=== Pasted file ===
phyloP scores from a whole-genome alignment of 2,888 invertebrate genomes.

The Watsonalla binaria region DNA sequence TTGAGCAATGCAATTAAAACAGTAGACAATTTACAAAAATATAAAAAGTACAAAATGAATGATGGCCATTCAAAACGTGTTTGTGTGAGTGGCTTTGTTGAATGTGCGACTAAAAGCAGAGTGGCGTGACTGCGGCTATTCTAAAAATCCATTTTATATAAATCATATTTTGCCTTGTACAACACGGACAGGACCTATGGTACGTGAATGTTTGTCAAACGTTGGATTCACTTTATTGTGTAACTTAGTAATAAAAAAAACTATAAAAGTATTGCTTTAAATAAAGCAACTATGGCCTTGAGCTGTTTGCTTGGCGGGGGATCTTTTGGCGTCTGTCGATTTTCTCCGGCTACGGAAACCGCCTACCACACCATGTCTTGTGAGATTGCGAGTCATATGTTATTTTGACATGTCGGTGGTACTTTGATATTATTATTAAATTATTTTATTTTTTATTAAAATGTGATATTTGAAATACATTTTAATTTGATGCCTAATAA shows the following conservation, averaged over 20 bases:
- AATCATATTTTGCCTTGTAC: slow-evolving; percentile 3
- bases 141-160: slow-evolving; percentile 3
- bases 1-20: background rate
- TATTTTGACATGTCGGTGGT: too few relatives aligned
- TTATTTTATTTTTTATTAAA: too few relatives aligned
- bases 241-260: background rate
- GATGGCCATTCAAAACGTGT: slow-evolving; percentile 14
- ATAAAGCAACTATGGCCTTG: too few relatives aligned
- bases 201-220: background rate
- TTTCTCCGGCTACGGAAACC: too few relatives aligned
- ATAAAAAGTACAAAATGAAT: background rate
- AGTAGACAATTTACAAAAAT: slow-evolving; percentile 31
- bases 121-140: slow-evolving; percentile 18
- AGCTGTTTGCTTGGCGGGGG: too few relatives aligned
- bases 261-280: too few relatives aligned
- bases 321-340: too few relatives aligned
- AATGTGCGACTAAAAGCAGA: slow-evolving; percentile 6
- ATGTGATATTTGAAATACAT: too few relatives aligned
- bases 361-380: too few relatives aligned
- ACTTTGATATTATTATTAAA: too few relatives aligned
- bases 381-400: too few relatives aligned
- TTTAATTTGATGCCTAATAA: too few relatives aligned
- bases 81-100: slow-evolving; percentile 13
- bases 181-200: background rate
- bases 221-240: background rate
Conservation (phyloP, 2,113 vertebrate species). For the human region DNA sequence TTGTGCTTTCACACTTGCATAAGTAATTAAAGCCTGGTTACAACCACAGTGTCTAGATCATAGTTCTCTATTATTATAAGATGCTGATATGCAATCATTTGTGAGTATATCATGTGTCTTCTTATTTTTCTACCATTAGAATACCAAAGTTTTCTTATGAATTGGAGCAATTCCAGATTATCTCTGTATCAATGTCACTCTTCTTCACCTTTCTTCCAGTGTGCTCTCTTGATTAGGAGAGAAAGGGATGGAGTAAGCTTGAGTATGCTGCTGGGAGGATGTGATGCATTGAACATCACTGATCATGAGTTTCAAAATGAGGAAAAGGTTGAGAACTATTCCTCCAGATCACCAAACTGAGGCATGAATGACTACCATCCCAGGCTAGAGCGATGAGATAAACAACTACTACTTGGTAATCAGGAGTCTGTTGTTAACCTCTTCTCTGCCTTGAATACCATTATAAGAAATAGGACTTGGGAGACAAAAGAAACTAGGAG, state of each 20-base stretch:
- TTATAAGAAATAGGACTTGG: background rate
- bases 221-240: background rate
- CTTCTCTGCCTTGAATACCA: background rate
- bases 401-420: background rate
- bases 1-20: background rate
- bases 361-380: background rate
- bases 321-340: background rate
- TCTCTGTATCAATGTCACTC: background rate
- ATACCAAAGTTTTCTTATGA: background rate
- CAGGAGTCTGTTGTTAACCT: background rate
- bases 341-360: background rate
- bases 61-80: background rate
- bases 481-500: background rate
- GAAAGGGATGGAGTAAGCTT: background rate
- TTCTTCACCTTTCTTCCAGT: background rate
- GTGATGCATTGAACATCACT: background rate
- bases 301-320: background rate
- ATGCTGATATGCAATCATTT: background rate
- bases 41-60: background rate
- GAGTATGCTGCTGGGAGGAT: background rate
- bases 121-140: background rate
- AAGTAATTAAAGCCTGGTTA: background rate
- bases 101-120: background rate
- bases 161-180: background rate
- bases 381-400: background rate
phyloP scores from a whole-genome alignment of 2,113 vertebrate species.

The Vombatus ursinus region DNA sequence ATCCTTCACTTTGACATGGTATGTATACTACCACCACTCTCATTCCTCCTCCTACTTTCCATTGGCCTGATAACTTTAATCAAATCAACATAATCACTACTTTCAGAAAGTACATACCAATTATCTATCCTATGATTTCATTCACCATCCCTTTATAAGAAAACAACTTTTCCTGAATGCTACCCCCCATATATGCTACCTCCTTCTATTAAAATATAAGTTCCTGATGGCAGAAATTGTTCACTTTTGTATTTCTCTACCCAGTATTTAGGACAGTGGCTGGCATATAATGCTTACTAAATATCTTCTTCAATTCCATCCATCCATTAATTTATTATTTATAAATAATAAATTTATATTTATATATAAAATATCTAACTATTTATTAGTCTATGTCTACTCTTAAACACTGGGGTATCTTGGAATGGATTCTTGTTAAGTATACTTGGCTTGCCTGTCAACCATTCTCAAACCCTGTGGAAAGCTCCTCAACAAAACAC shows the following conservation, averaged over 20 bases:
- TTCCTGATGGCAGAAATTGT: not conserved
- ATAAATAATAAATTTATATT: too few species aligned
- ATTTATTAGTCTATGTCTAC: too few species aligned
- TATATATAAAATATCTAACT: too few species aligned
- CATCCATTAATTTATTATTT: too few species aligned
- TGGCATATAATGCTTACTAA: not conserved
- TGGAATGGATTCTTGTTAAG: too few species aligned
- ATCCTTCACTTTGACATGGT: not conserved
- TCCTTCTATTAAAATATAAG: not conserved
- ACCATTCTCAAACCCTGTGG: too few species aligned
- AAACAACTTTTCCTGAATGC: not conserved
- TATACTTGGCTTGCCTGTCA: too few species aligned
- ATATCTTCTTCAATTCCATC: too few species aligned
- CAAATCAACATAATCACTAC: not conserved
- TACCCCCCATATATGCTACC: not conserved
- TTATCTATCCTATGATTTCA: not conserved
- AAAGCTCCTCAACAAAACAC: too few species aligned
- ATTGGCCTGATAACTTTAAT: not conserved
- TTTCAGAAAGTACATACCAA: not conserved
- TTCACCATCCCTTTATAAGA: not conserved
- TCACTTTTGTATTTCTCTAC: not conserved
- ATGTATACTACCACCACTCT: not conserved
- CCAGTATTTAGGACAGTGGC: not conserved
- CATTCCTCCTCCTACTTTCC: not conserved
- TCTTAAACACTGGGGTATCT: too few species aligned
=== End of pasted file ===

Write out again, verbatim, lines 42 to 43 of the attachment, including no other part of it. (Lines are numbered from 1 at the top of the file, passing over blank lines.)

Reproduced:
- GAAAGGGATGGAGTAAGCTT: background rate
- TTCTTCACCTTTCTTCCAGT: background rate